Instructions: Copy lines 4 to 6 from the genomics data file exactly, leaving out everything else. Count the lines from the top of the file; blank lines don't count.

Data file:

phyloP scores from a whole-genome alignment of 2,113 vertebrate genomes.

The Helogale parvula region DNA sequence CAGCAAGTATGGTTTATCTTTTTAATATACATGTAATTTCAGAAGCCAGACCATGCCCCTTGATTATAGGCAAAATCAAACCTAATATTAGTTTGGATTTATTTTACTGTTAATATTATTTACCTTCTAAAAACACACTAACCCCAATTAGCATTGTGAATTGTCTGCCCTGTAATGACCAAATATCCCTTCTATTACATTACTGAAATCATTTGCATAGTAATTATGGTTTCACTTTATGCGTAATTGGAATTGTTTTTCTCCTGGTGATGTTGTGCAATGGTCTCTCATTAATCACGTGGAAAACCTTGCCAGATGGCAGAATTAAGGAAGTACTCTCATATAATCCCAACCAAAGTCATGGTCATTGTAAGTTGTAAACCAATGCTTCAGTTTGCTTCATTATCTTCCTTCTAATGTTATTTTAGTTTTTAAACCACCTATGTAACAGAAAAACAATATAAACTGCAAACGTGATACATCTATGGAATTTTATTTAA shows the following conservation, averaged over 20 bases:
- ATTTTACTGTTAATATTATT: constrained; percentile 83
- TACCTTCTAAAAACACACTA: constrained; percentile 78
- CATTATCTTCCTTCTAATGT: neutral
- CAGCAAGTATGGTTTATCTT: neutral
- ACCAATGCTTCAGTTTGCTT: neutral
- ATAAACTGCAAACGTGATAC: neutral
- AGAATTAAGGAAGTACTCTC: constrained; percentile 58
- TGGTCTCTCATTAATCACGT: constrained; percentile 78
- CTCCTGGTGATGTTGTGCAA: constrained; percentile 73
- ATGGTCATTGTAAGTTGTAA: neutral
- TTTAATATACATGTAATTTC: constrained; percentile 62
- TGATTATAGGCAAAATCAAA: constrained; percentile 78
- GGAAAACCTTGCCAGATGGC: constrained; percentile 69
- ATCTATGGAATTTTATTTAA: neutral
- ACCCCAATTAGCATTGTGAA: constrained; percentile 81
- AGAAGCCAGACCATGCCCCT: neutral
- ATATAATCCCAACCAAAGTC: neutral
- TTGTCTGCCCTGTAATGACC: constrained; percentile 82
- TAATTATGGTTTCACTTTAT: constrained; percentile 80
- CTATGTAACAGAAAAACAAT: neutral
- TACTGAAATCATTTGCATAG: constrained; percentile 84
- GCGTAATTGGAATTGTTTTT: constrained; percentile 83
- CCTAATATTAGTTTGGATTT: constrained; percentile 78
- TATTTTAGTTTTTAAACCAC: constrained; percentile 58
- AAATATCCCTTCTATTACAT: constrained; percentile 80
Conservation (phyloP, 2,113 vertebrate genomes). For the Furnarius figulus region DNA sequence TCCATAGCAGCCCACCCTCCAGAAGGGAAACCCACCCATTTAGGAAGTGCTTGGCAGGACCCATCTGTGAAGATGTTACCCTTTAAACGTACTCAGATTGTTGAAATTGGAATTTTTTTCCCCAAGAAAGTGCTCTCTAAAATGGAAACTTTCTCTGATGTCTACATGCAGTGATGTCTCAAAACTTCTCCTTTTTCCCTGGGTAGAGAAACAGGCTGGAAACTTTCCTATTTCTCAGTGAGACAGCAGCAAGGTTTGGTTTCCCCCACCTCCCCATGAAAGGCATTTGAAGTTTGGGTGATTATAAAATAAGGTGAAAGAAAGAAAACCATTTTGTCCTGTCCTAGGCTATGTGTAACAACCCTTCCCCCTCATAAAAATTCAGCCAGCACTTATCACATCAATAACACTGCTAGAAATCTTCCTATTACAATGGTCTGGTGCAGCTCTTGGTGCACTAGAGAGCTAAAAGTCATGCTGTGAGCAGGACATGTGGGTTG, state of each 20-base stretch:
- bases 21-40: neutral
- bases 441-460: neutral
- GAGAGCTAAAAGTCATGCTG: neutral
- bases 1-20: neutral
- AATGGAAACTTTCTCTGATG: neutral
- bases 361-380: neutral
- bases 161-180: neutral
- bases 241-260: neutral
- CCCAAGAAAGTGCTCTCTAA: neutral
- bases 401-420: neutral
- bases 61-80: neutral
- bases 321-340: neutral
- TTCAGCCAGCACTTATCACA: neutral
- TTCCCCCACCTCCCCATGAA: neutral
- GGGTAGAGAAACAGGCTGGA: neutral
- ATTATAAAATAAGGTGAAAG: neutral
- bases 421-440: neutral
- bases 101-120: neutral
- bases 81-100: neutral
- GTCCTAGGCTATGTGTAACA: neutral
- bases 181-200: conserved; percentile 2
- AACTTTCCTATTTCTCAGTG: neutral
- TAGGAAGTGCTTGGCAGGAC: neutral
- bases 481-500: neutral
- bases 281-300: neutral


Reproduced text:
- TACCTTCTAAAAACACACTA: constrained; percentile 78
- CATTATCTTCCTTCTAATGT: neutral
- CAGCAAGTATGGTTTATCTT: neutral